Changing tides

The world of technology is shifting like sands in the desert… always moving, always taking on a new shape and landscape. Chrome OS is at the forefront of that, and is perhaps the only operating system nimble enough to change quickly enough to navigate technology. Traditional operating systems led the way for quite some time, but as we matriculate into a mobile world, where things like apps and cloud storage dominate the landscape, perhaps Chrome is better suited for longevity.


An eye on the future means an eye on the kids. Much like Apple did so many years ago, Google is very keen to get Chromebooks in the hands of kids. Schools are rapidly shifting (about 3,000 and counting) toward utilizing Chromebooks in schools, and why not? They’re lightweight, inexpensive, come with great support from Google, and update constantly. Best of all, services like Drive are free for kids to use, and require little more than an email address. Cloud education for our classrooms. Brilliant.


Kids may be shifting to Chrome, but so are their moms and dads. Many businesses are transforming how they do business, “Going Google” as the case may be. As Google gains in enterprise popularity, so will their statistics in terms of use. Many businesses still mandate their employees use Internet Explorer. It probably has to do with certain apps your company uses, which utilize Active X (a Microsoft thing), and as such require IE.

A shift to Google and Chrome is a shift away from tradition, and while many companies are happy to move into a world where being connected without wires is normal, some are still reticent. Companies may have a lot invested in their current network, or storage solutions. Some simply don’t “trust” cloud-based computers and storage. The connection with Google Drive is often much more reliable than a VPN connection, but it just isn’t the way some IT professionals currently want to work. As perception changes, and education about Chrome OS grows, so will adoption numbers.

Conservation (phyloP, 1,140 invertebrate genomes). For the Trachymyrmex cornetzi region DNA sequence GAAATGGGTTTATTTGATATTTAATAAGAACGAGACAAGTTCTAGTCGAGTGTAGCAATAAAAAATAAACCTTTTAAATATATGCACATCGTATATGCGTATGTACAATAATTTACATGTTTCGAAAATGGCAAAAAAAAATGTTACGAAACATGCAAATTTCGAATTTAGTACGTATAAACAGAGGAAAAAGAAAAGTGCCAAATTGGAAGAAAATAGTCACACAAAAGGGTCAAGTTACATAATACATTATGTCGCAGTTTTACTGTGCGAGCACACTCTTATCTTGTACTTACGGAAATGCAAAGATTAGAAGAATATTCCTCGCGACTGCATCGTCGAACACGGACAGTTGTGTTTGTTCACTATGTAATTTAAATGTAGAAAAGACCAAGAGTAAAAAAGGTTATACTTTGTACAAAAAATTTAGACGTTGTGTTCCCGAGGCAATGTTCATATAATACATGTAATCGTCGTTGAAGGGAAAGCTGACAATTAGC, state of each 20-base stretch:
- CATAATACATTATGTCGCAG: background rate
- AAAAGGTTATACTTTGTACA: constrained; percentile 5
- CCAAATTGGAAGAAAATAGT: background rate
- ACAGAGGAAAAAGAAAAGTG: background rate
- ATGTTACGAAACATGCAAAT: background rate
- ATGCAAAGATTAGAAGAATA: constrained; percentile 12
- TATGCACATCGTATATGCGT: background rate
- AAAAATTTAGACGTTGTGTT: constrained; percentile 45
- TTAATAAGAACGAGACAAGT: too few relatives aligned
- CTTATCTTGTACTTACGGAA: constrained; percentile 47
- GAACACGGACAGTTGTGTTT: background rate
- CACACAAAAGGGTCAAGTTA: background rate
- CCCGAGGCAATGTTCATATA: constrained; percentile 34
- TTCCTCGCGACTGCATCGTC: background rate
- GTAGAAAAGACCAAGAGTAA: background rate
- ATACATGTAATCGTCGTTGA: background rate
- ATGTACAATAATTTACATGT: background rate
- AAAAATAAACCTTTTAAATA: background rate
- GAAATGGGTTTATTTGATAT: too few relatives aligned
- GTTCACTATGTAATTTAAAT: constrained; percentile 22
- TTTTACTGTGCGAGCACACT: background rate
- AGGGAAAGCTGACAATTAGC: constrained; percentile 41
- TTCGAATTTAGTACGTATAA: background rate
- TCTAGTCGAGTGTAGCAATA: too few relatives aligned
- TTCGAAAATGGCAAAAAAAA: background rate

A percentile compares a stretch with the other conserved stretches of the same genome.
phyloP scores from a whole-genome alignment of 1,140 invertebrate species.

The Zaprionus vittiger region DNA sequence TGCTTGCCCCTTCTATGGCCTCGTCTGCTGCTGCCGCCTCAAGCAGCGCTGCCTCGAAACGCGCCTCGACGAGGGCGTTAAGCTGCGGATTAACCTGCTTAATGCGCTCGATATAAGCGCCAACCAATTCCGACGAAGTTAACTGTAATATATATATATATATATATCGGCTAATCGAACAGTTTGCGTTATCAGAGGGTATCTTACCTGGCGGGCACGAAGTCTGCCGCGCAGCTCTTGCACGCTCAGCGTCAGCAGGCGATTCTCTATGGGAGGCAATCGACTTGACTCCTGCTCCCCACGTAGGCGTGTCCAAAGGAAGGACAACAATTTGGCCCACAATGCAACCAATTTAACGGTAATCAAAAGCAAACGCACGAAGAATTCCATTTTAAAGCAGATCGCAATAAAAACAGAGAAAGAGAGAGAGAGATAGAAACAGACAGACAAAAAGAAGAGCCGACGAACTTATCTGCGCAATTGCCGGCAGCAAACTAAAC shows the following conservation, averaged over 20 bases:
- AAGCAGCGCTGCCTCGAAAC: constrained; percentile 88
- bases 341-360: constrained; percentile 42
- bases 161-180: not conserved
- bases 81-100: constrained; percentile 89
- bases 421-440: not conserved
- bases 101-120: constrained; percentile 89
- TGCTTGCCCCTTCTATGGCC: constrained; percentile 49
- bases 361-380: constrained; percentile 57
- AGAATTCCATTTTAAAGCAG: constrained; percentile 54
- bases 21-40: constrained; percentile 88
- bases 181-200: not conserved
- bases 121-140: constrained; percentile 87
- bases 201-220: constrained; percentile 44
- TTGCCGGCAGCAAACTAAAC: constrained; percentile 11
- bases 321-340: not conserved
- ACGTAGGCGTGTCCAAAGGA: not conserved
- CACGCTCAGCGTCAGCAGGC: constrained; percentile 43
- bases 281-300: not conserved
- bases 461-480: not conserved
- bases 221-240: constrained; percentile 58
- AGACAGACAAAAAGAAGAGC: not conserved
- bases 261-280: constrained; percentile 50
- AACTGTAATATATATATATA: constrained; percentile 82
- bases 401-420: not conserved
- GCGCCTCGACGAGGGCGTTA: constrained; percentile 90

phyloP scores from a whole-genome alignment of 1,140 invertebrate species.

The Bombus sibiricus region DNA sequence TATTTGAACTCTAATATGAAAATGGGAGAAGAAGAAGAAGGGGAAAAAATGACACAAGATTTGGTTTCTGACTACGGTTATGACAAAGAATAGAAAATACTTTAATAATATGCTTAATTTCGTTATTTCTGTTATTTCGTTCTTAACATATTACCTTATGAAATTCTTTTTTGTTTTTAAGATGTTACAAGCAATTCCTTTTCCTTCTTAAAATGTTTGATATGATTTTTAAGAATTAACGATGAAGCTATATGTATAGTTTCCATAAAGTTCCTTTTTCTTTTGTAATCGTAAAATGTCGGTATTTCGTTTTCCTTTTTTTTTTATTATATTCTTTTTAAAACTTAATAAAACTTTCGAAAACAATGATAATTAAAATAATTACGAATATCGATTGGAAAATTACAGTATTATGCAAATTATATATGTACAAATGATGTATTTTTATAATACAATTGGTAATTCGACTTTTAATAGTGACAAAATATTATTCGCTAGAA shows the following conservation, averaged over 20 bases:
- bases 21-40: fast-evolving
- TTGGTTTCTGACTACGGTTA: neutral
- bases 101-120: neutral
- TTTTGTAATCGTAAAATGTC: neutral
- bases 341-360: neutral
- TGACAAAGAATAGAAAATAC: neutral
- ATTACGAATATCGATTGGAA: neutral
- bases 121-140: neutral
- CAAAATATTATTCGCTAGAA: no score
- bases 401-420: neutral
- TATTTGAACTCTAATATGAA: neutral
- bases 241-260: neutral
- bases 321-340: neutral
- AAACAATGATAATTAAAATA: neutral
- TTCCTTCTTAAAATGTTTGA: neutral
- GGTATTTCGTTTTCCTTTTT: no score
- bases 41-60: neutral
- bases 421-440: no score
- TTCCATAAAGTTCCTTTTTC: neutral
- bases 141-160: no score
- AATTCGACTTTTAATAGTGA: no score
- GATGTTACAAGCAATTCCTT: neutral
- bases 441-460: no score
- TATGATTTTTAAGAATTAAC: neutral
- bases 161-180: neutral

Will it change?

If Chrome OS is based on the web, and operate in a browser environment, then we rely on web apps to carry the load. With the advent of the Chromebook Pixel, developers will start to get excited about Chrome, and develop for it. This is key, just as it was many years ago for software developers to get excited about Windows. Microsoft was wise to get their operating system on as many computers as possible, from a variety of manufacturers. As more and more Windows devices became available, the price became competitive, but the quality remained pretty good. Sound familiar?

Web apps simply must get better, and they will. As the world shifts to HTML5, web apps for all platforms will continue to take shape, and we can effectively move away from the software environment we’re in. As developers have a platform to design for, they will… in droves. It’s a symbiance that works well, but is in its infancy where Chrome OS is concerned. We need apps to fall in love with, and developers need an audience to develop those apps for.

The first domino in this chain of progression is early adoption, which is what so many are currently doing. While Chrome OS may not have all the answers yet, it certainly provides a needed and welcome alternative for many.



The reports suggesting Chromebooks fail miserably in regard to web traffic are curious. How can a device, which is largely reliant on a web connection, not have a considerable web usage presence? Does this mean the device isn’t popular, or isn’t used?

Neither. The report accounts for worldwide web traffic, and Chromebooks aren’t available on that scale just yet. If we consider the limited worldwide availability, and other factors discussed here, the argument can be made that Chromebooks are exceeding expectations. Let’s also remember that Android has similar reports dogging it, yet it has a commanding worldwide presence.

If raw numbers are your thing, consider the sales numbers of the Samsung Chromebook on Amazon, and that Dixons (UK) notes Chromebooks consist of over 10% of computer sales in their Curry’s and PC World stores. The number of schools using Chromebooks is growing daily, as well as the number (and impressive list) of businesses who have switched. Chromebooks have recently become available in more countries, and Acer notes that Chromebooks consist of 5-10% of their overall US shipments.